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Math Doesn't Suck: How to Survive Middle-School Math Without Losing Your Mind or Breaking a Nail Hardcover – August 2, 2007
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"McKellar... may well have done more to encourage girls to stick with math than any government task force... the wildly enthusiastic response [her books] have received speaks to the effect that can be achieved by reworking the contents of standard math and science problems and countering the perception that boys won't like girls who are smart."—Eileen Pollack, The New York Times
"Exhorts her female readers not to fall prey to others' low expectations, especially expectations that are based on deeply ingrained stereotypes stemming from one's appearance... McKellar genuinely wants to change the way girls view intelligence and, more importantly, themselves... McKellar hopes to revise the girly image of dim-bulbs with a new formulation: Smart is sexy. And that's an equation we all can understand."—Erica Stalnecker, National Review
About the Author
Best known for her roles on The Wonder Years and The West Wing, Danica McKellar is also an internationally recognized mathematician and advocate for math education. A summa cum laude graduate of UCLA with a degree in Mathematics, Danica has been honored in Britain’s esteemed Journal of Physics and The New York Times for her work in mathematics, most notably for her role as co-author of a groundbreaking mathematical physics theorem, which bears her name (The Chayes-McKellar-Winn Theorem.) Her passion for promoting girls’ math education began in 2000, when she was invited to speak before Congress on the importance of women in math and science. Since then, Danica has made it a priority to find time in her busy acting schedule to promote math education, often appearing around the country as a speaker at national mathematics conferences.
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I will tackle each book as I come to it, even if it takes a six months at a time. (Let's face it I have lots of other things to do.) And I will rate each one as I work it. This one, Math Doesn't Suck, is a five star, first class teaching book and here's why:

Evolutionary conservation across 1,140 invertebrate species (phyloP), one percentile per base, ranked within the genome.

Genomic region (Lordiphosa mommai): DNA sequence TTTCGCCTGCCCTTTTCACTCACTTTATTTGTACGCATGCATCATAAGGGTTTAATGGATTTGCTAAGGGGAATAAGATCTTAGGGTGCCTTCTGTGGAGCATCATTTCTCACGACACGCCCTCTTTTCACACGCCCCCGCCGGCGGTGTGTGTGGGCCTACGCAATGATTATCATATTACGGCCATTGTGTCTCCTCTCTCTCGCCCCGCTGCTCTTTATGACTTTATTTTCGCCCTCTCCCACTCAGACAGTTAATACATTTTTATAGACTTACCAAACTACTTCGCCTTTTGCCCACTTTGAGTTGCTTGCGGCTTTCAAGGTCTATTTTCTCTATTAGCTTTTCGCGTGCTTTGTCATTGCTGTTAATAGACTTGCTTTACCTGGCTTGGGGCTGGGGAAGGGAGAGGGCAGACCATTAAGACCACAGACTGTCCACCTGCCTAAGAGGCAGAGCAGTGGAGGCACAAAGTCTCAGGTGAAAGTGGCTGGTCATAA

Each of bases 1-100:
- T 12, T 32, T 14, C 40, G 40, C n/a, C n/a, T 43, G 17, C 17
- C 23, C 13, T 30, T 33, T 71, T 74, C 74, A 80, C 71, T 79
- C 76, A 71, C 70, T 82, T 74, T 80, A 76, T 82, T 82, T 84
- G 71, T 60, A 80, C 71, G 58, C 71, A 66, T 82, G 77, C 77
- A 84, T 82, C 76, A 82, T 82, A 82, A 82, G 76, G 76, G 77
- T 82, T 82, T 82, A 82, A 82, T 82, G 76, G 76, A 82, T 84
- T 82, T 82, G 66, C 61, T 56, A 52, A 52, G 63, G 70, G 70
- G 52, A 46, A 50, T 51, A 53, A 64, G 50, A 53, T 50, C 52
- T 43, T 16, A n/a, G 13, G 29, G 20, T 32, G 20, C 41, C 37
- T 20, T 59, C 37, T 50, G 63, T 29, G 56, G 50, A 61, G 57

Over the years I've noticed most formal texts teach a subject from the viewpoint of the author's understanding of it. That may seem to make sense, if you don't think about it too much. But the best texts on any subject -- the most successful at teaching the subject -- are the texts that teach from the viewpoint of the STUDENT NOT KNOWING ANYTHING YET, and FROM THE STUDENTS COMMUNICATION LEVEL (not life experience level, but in words and examples the intended student can already understand coming up on the subject, even if that is 'zero').
If you think about it, you've probably noticed that yourself. The texts you always learn the best from are those that teach "in layman's terms", "in terms you already know", or "in the simplest, easiest to understand explanations". In other words, from the viewpoint of you not already understanding anything on the subject matter yet.
Sweet 'tween' talk aside, THIS IS ONE OF THOSE BOOKS. And an EXCELLENT one at that.
You can safely stop wondering about it and just buy it -- and get busy learning math -- like me.
I am hoping Danica McKeller adds Trigonometry and Calculus to her collection.
I would prefer she leave out the 1950s-esque expectation that every girl thinks first and foremost about her attractiveness at the expense of achieving academic success. Essentially, the book gives the reader the feeling that she is trying to tell young girls that they can still achieve popularity and attain the romantic attention of the 'guys' (Christ... wtf) despite being smart. So yeah... didn't rub off well on me.
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And loves Danica's Math books And her Hallmark Movies ♡
We Love you! ! Thank you so much!!